The Apple Pay for Android?
January 22, 2015 01:07 PM
Google Inc. launched its mobile payments and mobile wallet service Google Wallet in 2011 for consumers with Android mobile devices. It was met with a big “Eh” by consumers and hasn’t gained much traction.
Isis, a mobile payments and mobile wallet service now called Softcard, also launched in 2011 for consumers with Android mobile devices, backed by three major wireless carriers—AT&T, Verizon Wireless and T-Mobile. It was met with a big “Eh” by consumers and hasn’t gained much traction. (Is there an echo?)
Apple Inc. launched its mobile payments and mobile wallet service Apple Pay in 2014. It was treated by the media, the mobile payments industry and loyal Apple consumers as the Second Coming. Apple, the mobile trendsetter since launching its iPhone in 2007, managed to finally stir interest among consumers in paying for goods in-store via smartphone, bringing the concept of mobile payments into the mainstream.
This week, the mobile payments industry is abuzz with rumors that Google Inc. may be planning to acquire Softcard to join forces and bring a more potent mobile wallet to users of mobile devices running Google’s Android mobile operating system. Both Google and Softcard decline to comment.
Thad Peterson, senior analyst at Aite Group, a payments consulting firm that specializes in mobile payments, has heard from several sources within the payments industry that Google may indeed be making a move to buy Softcard, though he cannot reveal the identity of these sources.
“Google Wallet did not have the active involvement of the telecommunications companies, which were busy trying to get Isis/Softcard up and running and saw Google as a competitor,” Peterson says. “And there was limited interest in mobile payments from card issuers at the time. Plus, Near Field Communications wireless technology, which is used for mobile payments via smartphones in-store, hadn’t been adopted yet by Apple, the mobile trendsetter.”
Today, though, with the sudden surge of interest in paying via smartphone thanks to Apple’s high-profile offering, the time is right for an Android mobile wallet, Peterson says.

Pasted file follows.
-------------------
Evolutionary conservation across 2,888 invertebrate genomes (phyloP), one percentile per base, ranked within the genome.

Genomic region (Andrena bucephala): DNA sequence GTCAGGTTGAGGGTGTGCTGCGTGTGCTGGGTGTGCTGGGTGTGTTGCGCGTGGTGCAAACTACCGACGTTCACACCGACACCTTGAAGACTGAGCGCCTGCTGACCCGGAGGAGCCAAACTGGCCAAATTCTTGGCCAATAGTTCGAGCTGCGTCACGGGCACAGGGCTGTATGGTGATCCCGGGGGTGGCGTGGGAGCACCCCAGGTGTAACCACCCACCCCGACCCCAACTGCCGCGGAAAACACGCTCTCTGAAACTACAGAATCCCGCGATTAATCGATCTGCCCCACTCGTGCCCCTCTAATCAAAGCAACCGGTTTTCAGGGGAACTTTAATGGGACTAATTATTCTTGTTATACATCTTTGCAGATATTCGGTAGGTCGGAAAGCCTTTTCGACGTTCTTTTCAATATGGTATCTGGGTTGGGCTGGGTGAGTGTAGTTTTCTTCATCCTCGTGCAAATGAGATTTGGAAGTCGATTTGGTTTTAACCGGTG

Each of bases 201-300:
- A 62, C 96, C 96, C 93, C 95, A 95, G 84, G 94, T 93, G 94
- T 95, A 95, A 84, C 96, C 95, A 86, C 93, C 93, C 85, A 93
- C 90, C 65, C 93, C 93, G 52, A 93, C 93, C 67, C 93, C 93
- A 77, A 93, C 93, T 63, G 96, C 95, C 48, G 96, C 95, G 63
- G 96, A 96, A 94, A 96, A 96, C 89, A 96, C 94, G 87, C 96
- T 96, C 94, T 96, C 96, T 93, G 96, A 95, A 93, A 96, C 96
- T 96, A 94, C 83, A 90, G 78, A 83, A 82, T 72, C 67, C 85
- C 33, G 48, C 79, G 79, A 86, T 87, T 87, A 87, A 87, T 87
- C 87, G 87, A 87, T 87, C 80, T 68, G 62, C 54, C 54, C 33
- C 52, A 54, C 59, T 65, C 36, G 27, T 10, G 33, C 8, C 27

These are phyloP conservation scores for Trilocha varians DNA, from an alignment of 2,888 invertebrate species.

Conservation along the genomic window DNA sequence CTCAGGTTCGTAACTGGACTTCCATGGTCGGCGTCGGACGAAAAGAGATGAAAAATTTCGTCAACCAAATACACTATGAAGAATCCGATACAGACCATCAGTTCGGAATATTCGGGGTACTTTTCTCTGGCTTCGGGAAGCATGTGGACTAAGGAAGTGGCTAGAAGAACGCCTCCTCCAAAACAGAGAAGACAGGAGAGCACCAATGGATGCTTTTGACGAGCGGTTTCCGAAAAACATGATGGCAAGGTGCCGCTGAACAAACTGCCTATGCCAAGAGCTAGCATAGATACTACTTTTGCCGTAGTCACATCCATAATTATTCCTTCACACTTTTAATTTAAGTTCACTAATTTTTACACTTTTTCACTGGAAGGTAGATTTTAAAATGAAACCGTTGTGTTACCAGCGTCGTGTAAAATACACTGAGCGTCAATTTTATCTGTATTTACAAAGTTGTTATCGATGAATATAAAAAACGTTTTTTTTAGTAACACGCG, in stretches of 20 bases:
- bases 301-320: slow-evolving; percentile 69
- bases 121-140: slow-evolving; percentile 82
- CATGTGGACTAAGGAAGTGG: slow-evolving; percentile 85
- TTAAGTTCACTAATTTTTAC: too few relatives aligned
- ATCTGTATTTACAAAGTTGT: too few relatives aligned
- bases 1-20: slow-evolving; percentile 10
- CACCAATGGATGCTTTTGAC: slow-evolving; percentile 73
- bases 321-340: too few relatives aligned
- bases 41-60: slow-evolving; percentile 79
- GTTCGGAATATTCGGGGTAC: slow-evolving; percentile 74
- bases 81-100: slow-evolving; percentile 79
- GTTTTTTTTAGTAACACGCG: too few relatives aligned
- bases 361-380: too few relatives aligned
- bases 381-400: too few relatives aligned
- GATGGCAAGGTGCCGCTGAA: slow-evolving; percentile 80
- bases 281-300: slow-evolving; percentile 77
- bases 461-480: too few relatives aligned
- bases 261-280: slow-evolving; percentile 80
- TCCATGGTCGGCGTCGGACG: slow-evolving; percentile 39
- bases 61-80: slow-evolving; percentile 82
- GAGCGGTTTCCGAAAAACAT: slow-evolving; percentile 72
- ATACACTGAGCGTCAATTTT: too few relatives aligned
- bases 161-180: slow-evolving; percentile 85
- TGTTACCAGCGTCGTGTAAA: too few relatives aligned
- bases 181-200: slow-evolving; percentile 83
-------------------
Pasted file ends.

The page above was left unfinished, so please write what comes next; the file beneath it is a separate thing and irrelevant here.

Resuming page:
“There is a real opportunity for some company to step up and become the Apple Pay for Android,” he says. “There is simply no other organization in a position to seize that opportunity like a Google/Softcard integration. But there’s a lot to do before a Google solution is directly competitive with Apple. Unlike Apple, Google is dependent on third-party hardware providers that will need to get on the bus, and Google will need to make the acceptance process for merchants as seamless as it is with Apple Pay.”
Further, Apple Pay has raised the bar so high in terms of customer experience that Google will need to really dazzle Android users with a new mobile wallet, Peterson says.
“Apple Pay has the payment networks and card issuers on board, it has key merchants to merchandise the offering,” Peterson says. “It needs more NFC-enabled POS terminals, but those are coming quickly as more merchants upgrade their payment terminals to implement the EMV payments standard this year. So if Google can launch a viable Android offering, NFC-enabled mobile payments will explode in the next two to three years.”
Mark Ranta, senior solutions consultant at ACI Worldwide, a payments and mobile payments technology and services company, agrees.
“Softcard now comes preloaded on smartphones in the same way Apple Pay is preloaded on new iPhones,” Ranta says. “Softcard simply was in development for so long that it had limited availability and never took off. I think by combining Google’s payments expertise and reach with Softcard, Google could leverage the installed base and telecommunication company assistance that comes with Softcard to mount a concerted effort at a mobile payments solution. Google and Android will never have the apostle-like following that Apple has. However, what Google does have is sheer share of market. The Android mobile operating system is far more prevalent among consumers than the Apple iOS mobile operating system, especially when you look globally.”
Ranta predicts if Google acquires Softcard, consumers may see a renewed Google Wallet.
“A Google Wallet 2.0, if you will,” he says. “They did beat Apple to the market. Now they have a chance to tweak and update their offering to show the added value an updated Google Wallet brings to the table, such as peer-to-peer payments, special offers and more.”
While many research firms estimate that globally more than 80% of smartphones shipped by manufacturers run Google’s Android mobile operating system, U.S. mobile consumer behavior is an entirely different story. 52.6% of U.S. consumers accessing the mobile web and mobile apps on smartphones in November 2014 used Android phones while 41.8% used iPhones, according to web and mobile measurement firm comScore Inc.
Follow Bill Siwicki, editor of the 2015 Internet Retailer Mobile 500 and editor, mobile, at Internet Retailer, at @IRmcommerce and at @MobileInsiderBS.